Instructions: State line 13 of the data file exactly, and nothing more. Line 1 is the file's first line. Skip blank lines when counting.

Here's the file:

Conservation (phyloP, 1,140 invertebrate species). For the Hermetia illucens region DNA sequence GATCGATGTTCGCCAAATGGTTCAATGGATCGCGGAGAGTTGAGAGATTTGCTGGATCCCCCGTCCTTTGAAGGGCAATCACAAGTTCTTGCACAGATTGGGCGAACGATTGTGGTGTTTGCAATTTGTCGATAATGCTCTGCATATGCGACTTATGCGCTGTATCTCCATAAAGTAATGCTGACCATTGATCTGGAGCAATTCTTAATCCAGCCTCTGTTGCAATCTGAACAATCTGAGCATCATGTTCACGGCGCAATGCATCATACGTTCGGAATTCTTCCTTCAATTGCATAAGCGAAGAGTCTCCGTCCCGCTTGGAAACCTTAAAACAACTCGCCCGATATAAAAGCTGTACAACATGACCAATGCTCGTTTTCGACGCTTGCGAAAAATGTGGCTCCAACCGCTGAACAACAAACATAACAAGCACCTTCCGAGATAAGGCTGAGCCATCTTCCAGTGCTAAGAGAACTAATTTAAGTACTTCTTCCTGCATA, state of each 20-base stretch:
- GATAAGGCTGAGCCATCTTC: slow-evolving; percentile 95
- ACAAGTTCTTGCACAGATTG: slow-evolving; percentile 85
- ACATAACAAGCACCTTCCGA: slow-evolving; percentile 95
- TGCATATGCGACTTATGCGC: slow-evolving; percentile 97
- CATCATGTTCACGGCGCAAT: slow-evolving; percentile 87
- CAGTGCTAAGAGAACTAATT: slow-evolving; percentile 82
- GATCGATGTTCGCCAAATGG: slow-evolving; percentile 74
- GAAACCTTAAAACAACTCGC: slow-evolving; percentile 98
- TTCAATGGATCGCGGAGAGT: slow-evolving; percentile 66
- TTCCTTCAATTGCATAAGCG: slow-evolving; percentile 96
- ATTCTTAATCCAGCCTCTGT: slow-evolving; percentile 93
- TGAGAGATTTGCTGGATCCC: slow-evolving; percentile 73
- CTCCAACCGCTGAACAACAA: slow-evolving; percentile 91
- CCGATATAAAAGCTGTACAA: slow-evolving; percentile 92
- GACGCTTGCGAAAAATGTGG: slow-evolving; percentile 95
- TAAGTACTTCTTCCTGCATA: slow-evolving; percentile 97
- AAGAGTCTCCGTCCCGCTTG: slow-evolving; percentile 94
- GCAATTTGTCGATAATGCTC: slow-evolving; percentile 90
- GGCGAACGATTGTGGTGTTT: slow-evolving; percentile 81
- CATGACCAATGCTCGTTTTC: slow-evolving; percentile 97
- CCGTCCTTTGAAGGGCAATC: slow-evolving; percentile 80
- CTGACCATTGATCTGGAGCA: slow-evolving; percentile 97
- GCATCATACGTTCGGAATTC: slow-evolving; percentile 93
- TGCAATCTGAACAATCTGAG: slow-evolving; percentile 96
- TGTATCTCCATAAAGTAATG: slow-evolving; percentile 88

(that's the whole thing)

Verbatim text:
- TGAGAGATTTGCTGGATCCC: slow-evolving; percentile 73